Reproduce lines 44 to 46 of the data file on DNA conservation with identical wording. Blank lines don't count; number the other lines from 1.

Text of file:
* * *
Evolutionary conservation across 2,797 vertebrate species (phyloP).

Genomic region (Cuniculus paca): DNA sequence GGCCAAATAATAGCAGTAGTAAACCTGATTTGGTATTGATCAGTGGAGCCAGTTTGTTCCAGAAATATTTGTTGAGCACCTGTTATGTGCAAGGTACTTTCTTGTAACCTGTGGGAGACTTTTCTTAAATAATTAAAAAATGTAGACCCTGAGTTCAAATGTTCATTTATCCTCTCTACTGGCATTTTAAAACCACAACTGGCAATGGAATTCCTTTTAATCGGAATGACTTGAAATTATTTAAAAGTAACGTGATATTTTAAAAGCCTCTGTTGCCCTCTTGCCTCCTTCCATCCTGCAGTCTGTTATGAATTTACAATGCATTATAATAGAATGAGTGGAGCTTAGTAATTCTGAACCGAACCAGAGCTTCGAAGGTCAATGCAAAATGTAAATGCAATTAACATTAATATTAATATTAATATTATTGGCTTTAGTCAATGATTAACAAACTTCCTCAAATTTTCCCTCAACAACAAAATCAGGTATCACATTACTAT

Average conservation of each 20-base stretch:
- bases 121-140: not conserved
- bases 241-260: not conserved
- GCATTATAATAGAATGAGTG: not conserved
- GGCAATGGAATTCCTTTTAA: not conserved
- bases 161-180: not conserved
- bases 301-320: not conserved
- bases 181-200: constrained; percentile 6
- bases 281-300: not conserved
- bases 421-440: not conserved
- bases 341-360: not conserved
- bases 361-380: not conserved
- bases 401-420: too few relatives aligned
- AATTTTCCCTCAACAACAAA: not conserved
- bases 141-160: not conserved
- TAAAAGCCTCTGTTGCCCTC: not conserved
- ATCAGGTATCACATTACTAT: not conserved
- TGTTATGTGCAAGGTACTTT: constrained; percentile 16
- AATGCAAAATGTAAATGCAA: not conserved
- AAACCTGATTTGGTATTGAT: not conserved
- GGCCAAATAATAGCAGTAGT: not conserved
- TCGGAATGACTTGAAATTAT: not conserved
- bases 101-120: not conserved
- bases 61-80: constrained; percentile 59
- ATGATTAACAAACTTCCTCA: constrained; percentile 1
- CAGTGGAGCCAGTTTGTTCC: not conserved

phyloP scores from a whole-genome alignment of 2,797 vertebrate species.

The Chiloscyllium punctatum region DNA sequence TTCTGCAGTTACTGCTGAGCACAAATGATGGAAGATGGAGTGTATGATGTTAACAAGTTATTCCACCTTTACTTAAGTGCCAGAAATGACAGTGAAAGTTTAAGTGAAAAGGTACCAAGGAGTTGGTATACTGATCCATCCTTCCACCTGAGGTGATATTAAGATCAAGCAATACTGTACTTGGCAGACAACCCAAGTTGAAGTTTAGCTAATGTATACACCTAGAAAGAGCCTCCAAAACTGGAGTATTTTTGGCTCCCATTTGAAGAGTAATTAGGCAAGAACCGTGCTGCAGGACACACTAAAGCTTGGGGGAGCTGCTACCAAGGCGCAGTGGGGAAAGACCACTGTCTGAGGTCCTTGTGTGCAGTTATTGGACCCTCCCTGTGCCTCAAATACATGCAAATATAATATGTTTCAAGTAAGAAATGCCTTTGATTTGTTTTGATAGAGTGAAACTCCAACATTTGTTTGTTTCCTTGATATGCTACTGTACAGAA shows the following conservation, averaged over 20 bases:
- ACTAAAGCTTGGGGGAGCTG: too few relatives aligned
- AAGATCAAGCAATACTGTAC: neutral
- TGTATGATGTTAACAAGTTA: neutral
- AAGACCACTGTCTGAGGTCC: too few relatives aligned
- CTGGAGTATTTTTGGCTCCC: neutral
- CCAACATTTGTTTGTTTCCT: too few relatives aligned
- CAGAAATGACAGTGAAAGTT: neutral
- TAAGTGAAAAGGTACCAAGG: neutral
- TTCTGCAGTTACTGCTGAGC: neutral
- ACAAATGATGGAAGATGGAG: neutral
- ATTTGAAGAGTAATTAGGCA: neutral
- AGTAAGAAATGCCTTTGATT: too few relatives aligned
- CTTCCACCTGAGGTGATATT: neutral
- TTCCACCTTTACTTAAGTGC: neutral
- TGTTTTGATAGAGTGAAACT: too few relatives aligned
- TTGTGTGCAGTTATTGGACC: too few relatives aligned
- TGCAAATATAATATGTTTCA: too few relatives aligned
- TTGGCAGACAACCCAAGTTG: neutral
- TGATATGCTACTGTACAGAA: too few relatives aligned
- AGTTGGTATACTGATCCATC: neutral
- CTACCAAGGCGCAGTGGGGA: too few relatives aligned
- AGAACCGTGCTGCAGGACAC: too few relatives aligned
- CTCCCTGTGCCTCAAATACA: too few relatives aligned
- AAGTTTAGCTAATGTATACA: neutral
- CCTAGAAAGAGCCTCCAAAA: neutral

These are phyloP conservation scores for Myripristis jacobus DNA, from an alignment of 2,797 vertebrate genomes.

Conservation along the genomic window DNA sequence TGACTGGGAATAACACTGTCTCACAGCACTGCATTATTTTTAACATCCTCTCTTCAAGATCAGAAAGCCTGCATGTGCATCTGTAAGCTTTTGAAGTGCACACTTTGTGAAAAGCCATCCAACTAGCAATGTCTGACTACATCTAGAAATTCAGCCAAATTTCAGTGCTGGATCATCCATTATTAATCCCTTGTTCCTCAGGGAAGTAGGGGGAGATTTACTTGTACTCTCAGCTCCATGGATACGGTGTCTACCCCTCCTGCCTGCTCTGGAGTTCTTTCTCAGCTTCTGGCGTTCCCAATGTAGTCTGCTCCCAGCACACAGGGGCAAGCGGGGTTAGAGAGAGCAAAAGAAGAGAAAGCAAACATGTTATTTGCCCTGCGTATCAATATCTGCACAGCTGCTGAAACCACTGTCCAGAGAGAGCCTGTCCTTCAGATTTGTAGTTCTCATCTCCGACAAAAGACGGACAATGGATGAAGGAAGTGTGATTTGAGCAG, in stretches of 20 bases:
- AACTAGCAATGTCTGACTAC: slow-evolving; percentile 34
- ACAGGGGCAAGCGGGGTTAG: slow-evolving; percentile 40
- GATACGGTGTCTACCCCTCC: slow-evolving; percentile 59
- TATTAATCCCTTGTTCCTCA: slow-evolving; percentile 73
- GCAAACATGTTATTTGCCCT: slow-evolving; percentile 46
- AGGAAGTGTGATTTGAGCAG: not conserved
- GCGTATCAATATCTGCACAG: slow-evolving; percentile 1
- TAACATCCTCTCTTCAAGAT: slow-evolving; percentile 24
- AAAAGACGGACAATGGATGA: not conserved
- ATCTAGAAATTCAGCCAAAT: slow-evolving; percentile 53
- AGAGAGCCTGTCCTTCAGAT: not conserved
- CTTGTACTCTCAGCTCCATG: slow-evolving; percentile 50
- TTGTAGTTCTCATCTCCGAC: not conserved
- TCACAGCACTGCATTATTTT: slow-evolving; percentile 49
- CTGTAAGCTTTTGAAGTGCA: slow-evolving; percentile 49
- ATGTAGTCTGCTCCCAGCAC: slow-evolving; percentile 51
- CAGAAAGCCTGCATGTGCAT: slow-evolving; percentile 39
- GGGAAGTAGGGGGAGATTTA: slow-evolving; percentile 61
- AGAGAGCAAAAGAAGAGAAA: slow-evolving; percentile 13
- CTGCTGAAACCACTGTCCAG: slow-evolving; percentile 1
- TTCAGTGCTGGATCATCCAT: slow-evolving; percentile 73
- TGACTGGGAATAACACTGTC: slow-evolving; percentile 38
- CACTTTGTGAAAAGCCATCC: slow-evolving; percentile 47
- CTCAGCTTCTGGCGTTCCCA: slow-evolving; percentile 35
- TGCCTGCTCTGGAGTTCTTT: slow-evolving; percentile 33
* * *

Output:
- TTCCACCTTTACTTAAGTGC: neutral
- TGTTTTGATAGAGTGAAACT: too few relatives aligned
- TTGTGTGCAGTTATTGGACC: too few relatives aligned